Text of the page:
Writing is a series of Choices

Writing is a series of choices. As you work on your manuscript you choose your subject, your approach, and your sources. Then when it is time to write you choose the words that will express your ideas and decide how you will arrange those words into sentences and paragraphs. As you make revisions you make more choices. You might ask yourself, “Is this really what I mean?” or “Will readers understand this?” or “Does this sound good?” Finding words that capture your meaning and convey that meaning to your readers is challenging. When editors write things like “awkward,” or “wordy” on your document, they are letting you know that they want you to work on word choice. Keep in mind that it can sometimes take more time to “save” words from your original sentence than to write a brand new one to convey the same meaning or idea. Don’t be too attached to what you’ve already written. If you start a new sentence you may be able to choose words with greater clarity.

Sometimes the problem isn’t choosing exactly the right word to express an idea. It is the usage of the words or being “wordy”. Also, using words that are “extra” or inefficient can be the problem. Take a look at these:

1. “I came to the realization that…” why not say, “I realized that…”
2. “She is of the opinion that…” why not say, “She thinks that….”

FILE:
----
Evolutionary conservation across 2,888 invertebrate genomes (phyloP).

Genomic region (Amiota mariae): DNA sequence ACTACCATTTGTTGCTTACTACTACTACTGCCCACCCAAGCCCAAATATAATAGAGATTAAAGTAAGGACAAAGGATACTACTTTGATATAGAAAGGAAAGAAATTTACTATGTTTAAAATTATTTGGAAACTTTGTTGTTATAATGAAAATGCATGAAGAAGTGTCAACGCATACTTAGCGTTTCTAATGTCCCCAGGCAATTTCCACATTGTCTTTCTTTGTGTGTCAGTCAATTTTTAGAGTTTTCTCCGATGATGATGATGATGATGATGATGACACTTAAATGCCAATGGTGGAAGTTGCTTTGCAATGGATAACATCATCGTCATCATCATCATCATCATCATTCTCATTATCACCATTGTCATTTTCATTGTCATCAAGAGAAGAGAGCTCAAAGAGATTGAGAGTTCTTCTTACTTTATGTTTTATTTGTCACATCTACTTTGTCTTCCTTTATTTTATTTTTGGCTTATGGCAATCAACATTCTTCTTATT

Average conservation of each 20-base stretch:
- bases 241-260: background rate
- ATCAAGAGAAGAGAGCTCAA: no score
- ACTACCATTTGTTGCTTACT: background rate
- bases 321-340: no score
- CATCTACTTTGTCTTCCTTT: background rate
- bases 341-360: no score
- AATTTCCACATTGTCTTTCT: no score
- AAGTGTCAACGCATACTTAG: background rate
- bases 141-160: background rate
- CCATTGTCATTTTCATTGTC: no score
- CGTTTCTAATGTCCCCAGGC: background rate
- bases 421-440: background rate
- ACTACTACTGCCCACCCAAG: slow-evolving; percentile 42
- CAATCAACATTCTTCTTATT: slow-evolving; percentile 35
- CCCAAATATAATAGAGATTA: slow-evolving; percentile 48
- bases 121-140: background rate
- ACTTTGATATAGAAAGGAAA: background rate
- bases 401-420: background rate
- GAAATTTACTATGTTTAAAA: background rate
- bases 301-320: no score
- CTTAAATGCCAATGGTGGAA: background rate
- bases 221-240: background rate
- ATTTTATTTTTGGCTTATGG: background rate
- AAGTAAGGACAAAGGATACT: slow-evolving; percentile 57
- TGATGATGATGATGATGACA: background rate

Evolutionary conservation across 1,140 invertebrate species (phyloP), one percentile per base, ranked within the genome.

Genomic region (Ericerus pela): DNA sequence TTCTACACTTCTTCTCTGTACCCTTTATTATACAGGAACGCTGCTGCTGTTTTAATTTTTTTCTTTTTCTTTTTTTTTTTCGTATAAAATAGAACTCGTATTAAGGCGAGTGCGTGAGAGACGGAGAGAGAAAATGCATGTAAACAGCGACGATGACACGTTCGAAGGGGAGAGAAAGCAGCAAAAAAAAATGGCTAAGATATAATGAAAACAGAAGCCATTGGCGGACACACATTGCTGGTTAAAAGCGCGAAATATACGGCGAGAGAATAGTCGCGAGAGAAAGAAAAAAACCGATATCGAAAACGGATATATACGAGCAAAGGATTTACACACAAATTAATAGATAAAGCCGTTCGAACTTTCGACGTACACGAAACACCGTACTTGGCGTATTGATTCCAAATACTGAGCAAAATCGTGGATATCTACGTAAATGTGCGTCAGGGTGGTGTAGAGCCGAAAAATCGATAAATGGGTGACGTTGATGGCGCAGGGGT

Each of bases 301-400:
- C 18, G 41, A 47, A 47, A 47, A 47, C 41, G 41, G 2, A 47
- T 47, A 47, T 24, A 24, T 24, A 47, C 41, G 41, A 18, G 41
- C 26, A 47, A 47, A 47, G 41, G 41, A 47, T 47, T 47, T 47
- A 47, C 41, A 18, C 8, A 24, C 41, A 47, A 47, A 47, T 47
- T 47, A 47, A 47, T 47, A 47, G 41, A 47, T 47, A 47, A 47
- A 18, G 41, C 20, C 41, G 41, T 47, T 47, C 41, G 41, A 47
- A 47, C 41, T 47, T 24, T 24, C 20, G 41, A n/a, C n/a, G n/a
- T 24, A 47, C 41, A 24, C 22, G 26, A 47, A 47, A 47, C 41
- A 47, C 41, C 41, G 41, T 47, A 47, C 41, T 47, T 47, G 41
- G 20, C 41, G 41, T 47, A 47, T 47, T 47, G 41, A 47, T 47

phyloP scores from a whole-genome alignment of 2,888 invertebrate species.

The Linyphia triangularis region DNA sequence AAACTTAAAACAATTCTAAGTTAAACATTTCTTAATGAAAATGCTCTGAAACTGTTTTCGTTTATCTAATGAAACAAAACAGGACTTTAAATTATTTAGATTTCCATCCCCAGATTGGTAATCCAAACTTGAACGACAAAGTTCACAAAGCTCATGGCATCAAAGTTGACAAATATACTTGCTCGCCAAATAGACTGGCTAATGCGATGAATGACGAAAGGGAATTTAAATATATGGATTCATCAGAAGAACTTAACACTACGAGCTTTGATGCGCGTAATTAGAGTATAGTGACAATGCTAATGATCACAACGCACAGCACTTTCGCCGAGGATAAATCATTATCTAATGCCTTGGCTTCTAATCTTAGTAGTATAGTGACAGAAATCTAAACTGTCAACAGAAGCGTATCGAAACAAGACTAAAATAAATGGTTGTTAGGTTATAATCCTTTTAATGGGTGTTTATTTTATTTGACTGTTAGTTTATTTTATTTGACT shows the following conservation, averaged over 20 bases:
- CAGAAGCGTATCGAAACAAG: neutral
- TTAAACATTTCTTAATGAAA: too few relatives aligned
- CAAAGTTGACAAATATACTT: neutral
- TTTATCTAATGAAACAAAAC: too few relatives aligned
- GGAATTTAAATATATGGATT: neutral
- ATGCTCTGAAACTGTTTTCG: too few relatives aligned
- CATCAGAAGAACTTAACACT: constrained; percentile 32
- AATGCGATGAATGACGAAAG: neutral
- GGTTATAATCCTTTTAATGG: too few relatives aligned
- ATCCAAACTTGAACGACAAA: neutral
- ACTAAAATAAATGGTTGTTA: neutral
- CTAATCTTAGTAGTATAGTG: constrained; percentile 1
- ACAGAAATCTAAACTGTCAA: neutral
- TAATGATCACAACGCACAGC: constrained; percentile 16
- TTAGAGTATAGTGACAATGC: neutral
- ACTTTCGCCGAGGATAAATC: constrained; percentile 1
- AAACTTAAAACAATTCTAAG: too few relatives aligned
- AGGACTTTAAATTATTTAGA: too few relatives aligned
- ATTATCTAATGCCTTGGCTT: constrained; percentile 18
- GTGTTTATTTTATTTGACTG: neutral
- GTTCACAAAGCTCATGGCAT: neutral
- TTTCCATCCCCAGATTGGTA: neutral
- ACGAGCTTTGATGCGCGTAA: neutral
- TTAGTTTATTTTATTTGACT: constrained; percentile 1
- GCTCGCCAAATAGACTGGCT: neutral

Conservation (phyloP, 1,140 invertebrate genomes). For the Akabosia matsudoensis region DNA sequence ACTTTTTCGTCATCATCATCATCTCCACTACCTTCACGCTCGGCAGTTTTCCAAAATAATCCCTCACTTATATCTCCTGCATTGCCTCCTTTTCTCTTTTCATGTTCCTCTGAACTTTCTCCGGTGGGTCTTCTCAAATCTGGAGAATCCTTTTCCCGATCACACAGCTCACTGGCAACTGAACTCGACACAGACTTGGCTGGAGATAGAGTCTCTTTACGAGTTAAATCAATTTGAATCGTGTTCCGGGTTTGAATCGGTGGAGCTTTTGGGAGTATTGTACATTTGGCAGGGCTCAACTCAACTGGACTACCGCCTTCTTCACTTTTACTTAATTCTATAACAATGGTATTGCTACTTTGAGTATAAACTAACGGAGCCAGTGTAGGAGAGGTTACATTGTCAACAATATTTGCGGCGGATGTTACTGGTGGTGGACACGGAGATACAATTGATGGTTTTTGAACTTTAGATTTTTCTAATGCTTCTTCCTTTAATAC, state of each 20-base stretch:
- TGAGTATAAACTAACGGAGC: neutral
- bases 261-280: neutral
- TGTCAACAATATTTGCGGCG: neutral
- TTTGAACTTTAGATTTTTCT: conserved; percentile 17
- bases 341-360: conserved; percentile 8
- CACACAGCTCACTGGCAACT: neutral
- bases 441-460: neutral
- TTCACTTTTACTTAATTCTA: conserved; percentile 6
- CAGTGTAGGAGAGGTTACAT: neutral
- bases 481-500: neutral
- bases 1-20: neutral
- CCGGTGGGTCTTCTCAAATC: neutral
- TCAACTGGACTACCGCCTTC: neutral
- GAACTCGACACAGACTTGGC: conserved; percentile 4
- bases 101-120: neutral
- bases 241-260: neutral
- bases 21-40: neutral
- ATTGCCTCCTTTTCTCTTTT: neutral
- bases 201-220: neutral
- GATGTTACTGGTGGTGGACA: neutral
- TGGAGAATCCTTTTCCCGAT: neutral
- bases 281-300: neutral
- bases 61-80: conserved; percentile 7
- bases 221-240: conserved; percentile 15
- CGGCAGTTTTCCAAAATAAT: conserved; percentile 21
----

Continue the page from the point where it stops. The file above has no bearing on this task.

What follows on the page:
3. “Regardless of the fact that…” simplify to, “Although…”

Be careful when using words you are unfamiliar with. Look at how they are used in context and check their dictionary definitions. Be careful when using the thesaurus. Each word may have its own unique connotation or shades of meaning. Use a dictionary to be sure the synonym you are considering really fits what you are trying to say.

Don’t try to make your work sound impressive or authoritative. In the end, you will come off as pompous and will lose your reader to boredom. Take a look at these two sentences and decide which one you would rather read.

1. Under the present conditions of our society, marriage practices generally demonstrate a high degree of homogeneity.
2. In our culture, people tend to marry others who are like themselves.

Whenever we write we make choices. Some are less obvious than others so that it can often feel like we’ve written the sentences the only way we know-how. Read your paper out loud and at a slow pace. You can do this alone or with a friend. When reading out loud, your written words should make sense to both you and other listeners. If a sentence seems confusing, rewrite it to make the meaning clear.



About Ron

Host and producer of Ron's Amazing Stories since 2011.
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